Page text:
Today’s West African fashions are evolving into a modern “streetwear” style that appeals to more young people, according to the organiser of a major cultural event. Speaking at the 10th annual Taste of Africa festival at George Washington University, Tomi Sodimu praised the modern designers who are transforming the fashion industry.
The event at George Washing University, organised by the GW African Student Association, was aimed at putting authentic African fashion, food and culture under the spotlight. Ms Sodimu, ASA president, spoke of the importance of the event and how it gave young people the opportunity to showcase what it meant to be African.
The fashion show was a colourful mix of traditional fabrics fashioned into contemporary designs, with three fashion brands unveiling their latest collections on the catwalk, including designer Zinhle Essamuah’s “Baby Black” range and two Maryland-based designers, Qvings and The Pink Outlet.
This year’s fashion show was bigger than ever before, with more models, while the clothing had a more casual style. Ms Sodimu said the aim of the show had been to showcase the more modern, “streetwear” designs that were evolving on the African fashion scene.
She explained the idea was that African fashion was “multi-dimensional”, with the designs expressing its evolution beyond the traditional.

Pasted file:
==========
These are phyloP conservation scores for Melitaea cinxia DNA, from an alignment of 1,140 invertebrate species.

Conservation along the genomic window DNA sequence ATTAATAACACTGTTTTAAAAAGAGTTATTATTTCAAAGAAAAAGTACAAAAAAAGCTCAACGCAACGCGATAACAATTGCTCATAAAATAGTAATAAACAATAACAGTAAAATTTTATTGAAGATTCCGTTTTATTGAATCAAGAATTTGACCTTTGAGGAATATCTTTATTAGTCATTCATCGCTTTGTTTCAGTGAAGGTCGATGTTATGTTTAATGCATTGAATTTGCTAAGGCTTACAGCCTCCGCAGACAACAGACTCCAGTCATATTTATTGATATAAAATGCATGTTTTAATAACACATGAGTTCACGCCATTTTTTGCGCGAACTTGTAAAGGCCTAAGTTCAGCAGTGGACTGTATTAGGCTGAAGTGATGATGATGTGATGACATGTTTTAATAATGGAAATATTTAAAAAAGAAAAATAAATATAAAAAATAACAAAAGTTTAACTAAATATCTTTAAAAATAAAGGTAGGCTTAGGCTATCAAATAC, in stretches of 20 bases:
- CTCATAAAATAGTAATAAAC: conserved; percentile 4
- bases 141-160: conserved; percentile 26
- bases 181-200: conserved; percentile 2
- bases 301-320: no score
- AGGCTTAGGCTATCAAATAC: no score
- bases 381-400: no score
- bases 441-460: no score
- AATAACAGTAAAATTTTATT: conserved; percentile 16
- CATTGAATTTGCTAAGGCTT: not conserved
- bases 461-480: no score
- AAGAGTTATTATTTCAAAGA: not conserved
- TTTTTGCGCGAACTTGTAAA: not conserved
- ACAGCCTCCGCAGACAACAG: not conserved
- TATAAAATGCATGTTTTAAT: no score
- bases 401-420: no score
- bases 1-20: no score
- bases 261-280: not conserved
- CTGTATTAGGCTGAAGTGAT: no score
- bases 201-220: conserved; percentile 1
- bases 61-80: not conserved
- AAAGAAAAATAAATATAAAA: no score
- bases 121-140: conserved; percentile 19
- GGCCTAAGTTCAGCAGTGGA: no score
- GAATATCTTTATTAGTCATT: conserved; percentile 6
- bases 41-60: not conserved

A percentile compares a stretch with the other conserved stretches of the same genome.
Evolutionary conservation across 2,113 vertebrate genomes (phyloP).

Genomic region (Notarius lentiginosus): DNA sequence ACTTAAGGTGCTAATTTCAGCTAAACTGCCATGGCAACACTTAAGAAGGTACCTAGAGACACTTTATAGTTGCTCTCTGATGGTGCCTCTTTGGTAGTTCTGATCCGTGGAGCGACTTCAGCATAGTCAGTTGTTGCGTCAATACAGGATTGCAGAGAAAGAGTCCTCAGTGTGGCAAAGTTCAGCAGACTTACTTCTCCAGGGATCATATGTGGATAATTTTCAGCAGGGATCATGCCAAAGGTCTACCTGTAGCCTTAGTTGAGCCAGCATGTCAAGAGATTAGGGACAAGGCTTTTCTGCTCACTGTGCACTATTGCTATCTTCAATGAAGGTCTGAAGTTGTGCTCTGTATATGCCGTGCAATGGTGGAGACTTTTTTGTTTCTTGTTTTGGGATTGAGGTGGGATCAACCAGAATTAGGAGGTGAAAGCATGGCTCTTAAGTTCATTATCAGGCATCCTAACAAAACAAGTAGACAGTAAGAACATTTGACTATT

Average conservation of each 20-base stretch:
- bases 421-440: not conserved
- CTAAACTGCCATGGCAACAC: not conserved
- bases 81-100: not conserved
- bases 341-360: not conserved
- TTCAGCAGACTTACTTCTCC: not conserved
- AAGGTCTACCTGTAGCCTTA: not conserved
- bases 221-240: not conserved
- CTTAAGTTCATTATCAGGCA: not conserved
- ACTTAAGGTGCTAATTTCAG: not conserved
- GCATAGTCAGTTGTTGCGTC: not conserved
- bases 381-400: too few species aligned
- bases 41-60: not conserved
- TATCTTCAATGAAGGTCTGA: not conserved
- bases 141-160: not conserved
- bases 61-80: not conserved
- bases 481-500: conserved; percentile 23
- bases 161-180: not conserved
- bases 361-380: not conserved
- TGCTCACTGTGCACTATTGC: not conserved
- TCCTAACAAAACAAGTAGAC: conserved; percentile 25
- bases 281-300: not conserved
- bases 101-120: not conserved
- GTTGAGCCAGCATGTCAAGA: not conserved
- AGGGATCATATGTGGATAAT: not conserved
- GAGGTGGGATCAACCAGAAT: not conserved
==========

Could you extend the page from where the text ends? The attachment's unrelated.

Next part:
The event also featured a video presentation called “Africa into the Future”, highlighting the continuing developments within the continent in women’s empowerment, entrepreneurship and fashion. The keynote speaker, actress, poet, singer and songwriter, Anna Mwalagho spoke of her pride in being African and embracing her culture.
Ms Sodimu said she had planned this year’s festival to be more extravagant and praised the speaker, hailing her as an “incredible woman” and an amazing addition to the event.
Cultural elements from all the regions of Africa were incorporated into “Taste of Africa” – bringing together people from all regions and all walks of life. In particular, West Africa was highlighted, as a large number of ASA members came from the region. The festival was a celebration of both culture and diversity in the African community.
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